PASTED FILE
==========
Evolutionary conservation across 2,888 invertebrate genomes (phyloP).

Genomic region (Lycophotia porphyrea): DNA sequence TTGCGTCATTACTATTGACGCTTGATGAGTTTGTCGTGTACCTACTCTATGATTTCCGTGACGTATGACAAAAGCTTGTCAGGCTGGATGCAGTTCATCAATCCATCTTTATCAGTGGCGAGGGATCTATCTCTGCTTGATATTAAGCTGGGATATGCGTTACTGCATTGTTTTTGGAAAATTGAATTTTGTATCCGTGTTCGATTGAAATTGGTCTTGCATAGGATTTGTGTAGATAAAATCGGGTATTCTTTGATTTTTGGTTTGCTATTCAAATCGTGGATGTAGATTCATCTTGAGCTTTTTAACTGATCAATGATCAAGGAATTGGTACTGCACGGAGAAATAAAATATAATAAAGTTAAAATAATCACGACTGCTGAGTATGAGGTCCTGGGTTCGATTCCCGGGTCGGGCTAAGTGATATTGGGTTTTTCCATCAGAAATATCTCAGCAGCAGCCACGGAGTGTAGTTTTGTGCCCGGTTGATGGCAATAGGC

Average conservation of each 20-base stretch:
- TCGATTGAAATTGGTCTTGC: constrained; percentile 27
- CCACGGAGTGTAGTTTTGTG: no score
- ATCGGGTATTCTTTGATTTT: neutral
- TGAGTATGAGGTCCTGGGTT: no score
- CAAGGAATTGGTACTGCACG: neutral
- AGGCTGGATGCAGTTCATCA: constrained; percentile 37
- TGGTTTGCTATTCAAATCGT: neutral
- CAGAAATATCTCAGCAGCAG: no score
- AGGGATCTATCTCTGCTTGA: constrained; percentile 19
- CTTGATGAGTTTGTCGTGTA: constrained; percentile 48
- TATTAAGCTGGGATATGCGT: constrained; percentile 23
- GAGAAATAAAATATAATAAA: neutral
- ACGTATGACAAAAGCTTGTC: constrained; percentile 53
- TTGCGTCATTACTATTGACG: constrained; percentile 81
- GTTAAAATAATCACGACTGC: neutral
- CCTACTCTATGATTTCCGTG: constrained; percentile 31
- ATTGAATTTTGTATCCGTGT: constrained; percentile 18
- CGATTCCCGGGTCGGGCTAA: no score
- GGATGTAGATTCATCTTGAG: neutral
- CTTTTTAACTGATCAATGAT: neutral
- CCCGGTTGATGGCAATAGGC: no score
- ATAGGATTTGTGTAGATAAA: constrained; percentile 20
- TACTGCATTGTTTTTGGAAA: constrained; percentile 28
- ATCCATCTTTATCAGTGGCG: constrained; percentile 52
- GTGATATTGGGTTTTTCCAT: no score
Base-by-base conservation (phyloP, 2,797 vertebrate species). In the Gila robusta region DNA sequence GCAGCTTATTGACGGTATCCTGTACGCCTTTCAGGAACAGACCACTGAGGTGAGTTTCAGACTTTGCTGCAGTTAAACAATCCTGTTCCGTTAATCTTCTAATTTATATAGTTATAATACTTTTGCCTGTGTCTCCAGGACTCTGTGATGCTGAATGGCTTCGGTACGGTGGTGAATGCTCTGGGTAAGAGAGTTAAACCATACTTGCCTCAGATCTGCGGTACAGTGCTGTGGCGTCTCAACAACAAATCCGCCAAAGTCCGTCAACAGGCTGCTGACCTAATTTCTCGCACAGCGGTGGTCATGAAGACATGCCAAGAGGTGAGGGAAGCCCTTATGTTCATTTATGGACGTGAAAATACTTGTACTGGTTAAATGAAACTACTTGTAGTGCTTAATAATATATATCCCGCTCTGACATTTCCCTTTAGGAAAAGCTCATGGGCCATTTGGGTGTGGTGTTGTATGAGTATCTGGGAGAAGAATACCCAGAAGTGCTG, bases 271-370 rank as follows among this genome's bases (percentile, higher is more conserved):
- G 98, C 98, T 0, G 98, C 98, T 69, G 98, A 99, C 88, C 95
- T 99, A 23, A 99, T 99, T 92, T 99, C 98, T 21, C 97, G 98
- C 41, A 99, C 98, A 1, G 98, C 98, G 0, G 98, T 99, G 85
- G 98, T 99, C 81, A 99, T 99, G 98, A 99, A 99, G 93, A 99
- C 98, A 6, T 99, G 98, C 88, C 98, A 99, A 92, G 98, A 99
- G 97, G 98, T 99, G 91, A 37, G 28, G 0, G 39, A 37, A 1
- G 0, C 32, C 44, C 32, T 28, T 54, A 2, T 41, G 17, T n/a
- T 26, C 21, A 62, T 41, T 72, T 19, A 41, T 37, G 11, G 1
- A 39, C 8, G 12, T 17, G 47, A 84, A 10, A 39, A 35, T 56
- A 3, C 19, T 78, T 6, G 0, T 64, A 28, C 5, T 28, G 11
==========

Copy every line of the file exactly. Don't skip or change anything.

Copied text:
Evolutionary conservation across 2,888 invertebrate genomes (phyloP).

Genomic region (Lycophotia porphyrea): DNA sequence TTGCGTCATTACTATTGACGCTTGATGAGTTTGTCGTGTACCTACTCTATGATTTCCGTGACGTATGACAAAAGCTTGTCAGGCTGGATGCAGTTCATCAATCCATCTTTATCAGTGGCGAGGGATCTATCTCTGCTTGATATTAAGCTGGGATATGCGTTACTGCATTGTTTTTGGAAAATTGAATTTTGTATCCGTGTTCGATTGAAATTGGTCTTGCATAGGATTTGTGTAGATAAAATCGGGTATTCTTTGATTTTTGGTTTGCTATTCAAATCGTGGATGTAGATTCATCTTGAGCTTTTTAACTGATCAATGATCAAGGAATTGGTACTGCACGGAGAAATAAAATATAATAAAGTTAAAATAATCACGACTGCTGAGTATGAGGTCCTGGGTTCGATTCCCGGGTCGGGCTAAGTGATATTGGGTTTTTCCATCAGAAATATCTCAGCAGCAGCCACGGAGTGTAGTTTTGTGCCCGGTTGATGGCAATAGGC

Average conservation of each 20-base stretch:
- TCGATTGAAATTGGTCTTGC: constrained; percentile 27
- CCACGGAGTGTAGTTTTGTG: no score
- ATCGGGTATTCTTTGATTTT: neutral
- TGAGTATGAGGTCCTGGGTT: no score
- CAAGGAATTGGTACTGCACG: neutral
- AGGCTGGATGCAGTTCATCA: constrained; percentile 37
- TGGTTTGCTATTCAAATCGT: neutral
- CAGAAATATCTCAGCAGCAG: no score
- AGGGATCTATCTCTGCTTGA: constrained; percentile 19
- CTTGATGAGTTTGTCGTGTA: constrained; percentile 48
- TATTAAGCTGGGATATGCGT: constrained; percentile 23
- GAGAAATAAAATATAATAAA: neutral
- ACGTATGACAAAAGCTTGTC: constrained; percentile 53
- TTGCGTCATTACTATTGACG: constrained; percentile 81
- GTTAAAATAATCACGACTGC: neutral
- CCTACTCTATGATTTCCGTG: constrained; percentile 31
- ATTGAATTTTGTATCCGTGT: constrained; percentile 18
- CGATTCCCGGGTCGGGCTAA: no score
- GGATGTAGATTCATCTTGAG: neutral
- CTTTTTAACTGATCAATGAT: neutral
- CCCGGTTGATGGCAATAGGC: no score
- ATAGGATTTGTGTAGATAAA: constrained; percentile 20
- TACTGCATTGTTTTTGGAAA: constrained; percentile 28
- ATCCATCTTTATCAGTGGCG: constrained; percentile 52
- GTGATATTGGGTTTTTCCAT: no score
Base-by-base conservation (phyloP, 2,797 vertebrate species). In the Gila robusta region DNA sequence GCAGCTTATTGACGGTATCCTGTACGCCTTTCAGGAACAGACCACTGAGGTGAGTTTCAGACTTTGCTGCAGTTAAACAATCCTGTTCCGTTAATCTTCTAATTTATATAGTTATAATACTTTTGCCTGTGTCTCCAGGACTCTGTGATGCTGAATGGCTTCGGTACGGTGGTGAATGCTCTGGGTAAGAGAGTTAAACCATACTTGCCTCAGATCTGCGGTACAGTGCTGTGGCGTCTCAACAACAAATCCGCCAAAGTCCGTCAACAGGCTGCTGACCTAATTTCTCGCACAGCGGTGGTCATGAAGACATGCCAAGAGGTGAGGGAAGCCCTTATGTTCATTTATGGACGTGAAAATACTTGTACTGGTTAAATGAAACTACTTGTAGTGCTTAATAATATATATCCCGCTCTGACATTTCCCTTTAGGAAAAGCTCATGGGCCATTTGGGTGTGGTGTTGTATGAGTATCTGGGAGAAGAATACCCAGAAGTGCTG, bases 271-370 rank as follows among this genome's bases (percentile, higher is more conserved):
- G 98, C 98, T 0, G 98, C 98, T 69, G 98, A 99, C 88, C 95
- T 99, A 23, A 99, T 99, T 92, T 99, C 98, T 21, C 97, G 98
- C 41, A 99, C 98, A 1, G 98, C 98, G 0, G 98, T 99, G 85
- G 98, T 99, C 81, A 99, T 99, G 98, A 99, A 99, G 93, A 99
- C 98, A 6, T 99, G 98, C 88, C 98, A 99, A 92, G 98, A 99
- G 97, G 98, T 99, G 91, A 37, G 28, G 0, G 39, A 37, A 1
- G 0, C 32, C 44, C 32, T 28, T 54, A 2, T 41, G 17, T n/a
- T 26, C 21, A 62, T 41, T 72, T 19, A 41, T 37, G 11, G 1
- A 39, C 8, G 12, T 17, G 47, A 84, A 10, A 39, A 35, T 56
- A 3, C 19, T 78, T 6, G 0, T 64, A 28, C 5, T 28, G 11